How to Host a Writer’s Blogfest
Choosing a Topic
A great topic can make or break a blogfest. Too specific, and no one enters. To obscure, and no one has anything that applies. Too general, then you’re flooded with entries and spend six days reading them all. Here are some general areas to consider (definitely not exhaustive, use your imagination):
- Writing Skills – Dialog, description, exposition, POV, characterization, blurbs
- Story moments – Romantic moments, challenges, ordeals, beginnings, ends, reversals, surprises, conflict
- Characters – Good guys, bad guys, demons, angels, lovers, haters, the young, the old
- Topical – Fighting, kissing, mentoring, self-sacrifice, sex, settings (kitchen, bar, beach are recent examples), props, drinking, cheating
- Concepts – Specific moods, emotions, words, feelings, relationships
I would stay away from anything genre-specific like “Urban Vampire vs Zombies Blogfest.” Leave it open-ended enough that you don’t exclude tons of people. But it can be a little bit restrictive to make it challenging and fun.
One thing I did was that I created a poll asking people which blogfest they would like to see, which helped me choose the most interesting idea.
Setting a Date
So you have a great blogfest idea and can’t wait, so you make it next Tuesday. Don’t. You want to give yourself enough time to publicize your blogfest. I would suggest a minimum of a month from the time you announce it and open sign-ups.
Also, various blogs (including mine) maintain lists of upcoming blogfests. People get worn out! Try to schedule yours at least a week away from any others. You want your blogfest to be special, don’t you?
I’d also suggest avoiding early in the week when people are swamped with work. But I don’t have any empirical evidence to support this. I guess figure out a day that will allow you to spend the day reading everyone else’s entries (which as the host is part of your responsibility).
Create the “Blogfest”
You will need a way for people to “sign up” for your blogfest. Personally I don’t sign up until the day-of because
a) I want to make sure I actually get to do it and
b) I want to add the actual link to my entry.
But you want people to sign up right away if they want to. I’ve seen Mr. Linky and Simply Linked be used, but I don’t love either.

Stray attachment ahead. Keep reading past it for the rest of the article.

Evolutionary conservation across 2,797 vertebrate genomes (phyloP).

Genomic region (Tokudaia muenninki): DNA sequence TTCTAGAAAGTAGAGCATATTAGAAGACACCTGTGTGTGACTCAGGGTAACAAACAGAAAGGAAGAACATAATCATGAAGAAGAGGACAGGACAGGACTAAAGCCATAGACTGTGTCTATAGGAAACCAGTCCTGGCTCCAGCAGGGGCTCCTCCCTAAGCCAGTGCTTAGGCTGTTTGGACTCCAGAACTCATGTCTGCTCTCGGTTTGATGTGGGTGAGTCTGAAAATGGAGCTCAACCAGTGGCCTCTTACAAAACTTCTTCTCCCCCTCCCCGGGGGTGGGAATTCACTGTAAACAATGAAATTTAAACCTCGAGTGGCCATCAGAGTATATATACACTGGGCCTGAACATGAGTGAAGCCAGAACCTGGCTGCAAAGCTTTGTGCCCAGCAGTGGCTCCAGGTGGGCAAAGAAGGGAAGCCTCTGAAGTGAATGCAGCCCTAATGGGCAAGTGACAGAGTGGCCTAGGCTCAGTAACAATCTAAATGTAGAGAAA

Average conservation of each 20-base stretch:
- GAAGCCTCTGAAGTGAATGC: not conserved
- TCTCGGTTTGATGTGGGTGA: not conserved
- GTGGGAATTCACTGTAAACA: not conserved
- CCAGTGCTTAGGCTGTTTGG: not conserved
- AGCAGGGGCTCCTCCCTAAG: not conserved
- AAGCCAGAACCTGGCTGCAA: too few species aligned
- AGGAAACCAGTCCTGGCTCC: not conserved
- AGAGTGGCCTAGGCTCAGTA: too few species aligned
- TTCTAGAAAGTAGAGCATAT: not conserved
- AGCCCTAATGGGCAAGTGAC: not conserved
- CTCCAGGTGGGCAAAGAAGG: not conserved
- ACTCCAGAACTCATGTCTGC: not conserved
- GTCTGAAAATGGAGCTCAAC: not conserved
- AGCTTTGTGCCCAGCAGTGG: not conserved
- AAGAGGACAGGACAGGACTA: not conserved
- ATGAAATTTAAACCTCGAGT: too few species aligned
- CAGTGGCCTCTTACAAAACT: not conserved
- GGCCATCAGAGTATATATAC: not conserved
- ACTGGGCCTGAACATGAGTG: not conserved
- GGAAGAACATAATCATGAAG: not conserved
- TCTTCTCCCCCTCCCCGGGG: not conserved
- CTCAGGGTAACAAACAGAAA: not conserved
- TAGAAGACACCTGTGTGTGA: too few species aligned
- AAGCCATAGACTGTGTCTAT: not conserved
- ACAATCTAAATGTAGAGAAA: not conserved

When you create the announcement post, stick to the point. “Here’s my blogfest. These are my general guidelines. Here are the rules [which I’ll address below]. Here’s the sign-up form.” I’ve seen blogfests that don’t even have the word “blogfest” in their title. Then it rambles on for two pages about their kid’s rabbit before getting to the point. Lame. This is the entry that people will link to in their own blogs. Make it somewhat professional.
Rules? We don’t need no stinking rules!
Yes, you do. Here are the required rules:
- Bloggers must sign up by or on the date of the blogfest.
- Their blogfest entry must link back to the signup post so people can find the other entries.
Everything else is up to you. Here are some suggestions.
- Word count. Encourage people to keep their entries short, because people generally shy away from long entries, no matter how good they are.
- Commenting. Encourage people to comment on everything they read, good or bad. Honesty helps each blogger way more than empty praise.
- Ask for people to help publicize the blogfest [more below]. Or demand it.
- Ask for followers! Don’t be shy!
- Encourage people to submit an entry even if it isn’t that good. The more the merrier.
- Blogfest-specific rules. Any words they must use? Any types of characters or specific props? A specific setting or mood?
The best way to publicize a blogfest is by having tons of followers on your social network. This post does not cover how to accomplish that. But given your social network, here are some things to do:
- Create badges so people can put them on their blogs and web sites.
- Put links all over your blog and websites so people can’t possible miss the sign-up form.
- Make sure people who maintain blogfest lists (like me) are notified. A comment on their latest post is sufficient.
- Create a Facebook event. Tweet the event announcement. Repeatedly.
- Make your “announcement” post appealing and clear, with easy-to-follow rules and requirements.
- Participate in other blogfests, and comment on as many entries as you can. People who participate in one blogfest are likely to participate in others.
- Mention it whenever you can (without being annoying). Or be annoying. People will forgive you. (please forgive me).
- Guest blog, write a series of posts about your blogfest topic, send out invitations, whatever floats your boat.
- Rewards! Turn your blogfest into a contest or sweepstakes, where you either choose the best entries or conduct a random drawing so that a few people are rewarded for their efforts. Personally I consider this cheating, people should want to participate because it’s fun, but it does add a bit of drama to it.
Whatever you do, remember that hosting a blogfest is all about having fun and meeting a lot of other writers. On the day of the event, make sure your entry is up, then start commenting! A personal comment from the host is wonderful!
And of course, the wonderful Lilah Pierce essentially made the exact same post as this one a few days ago but I tried not to read it. I still want to give her credit for posting her guidelines first, and you should definitely check her ideas out as well.
Good luck, and happy blogfesting!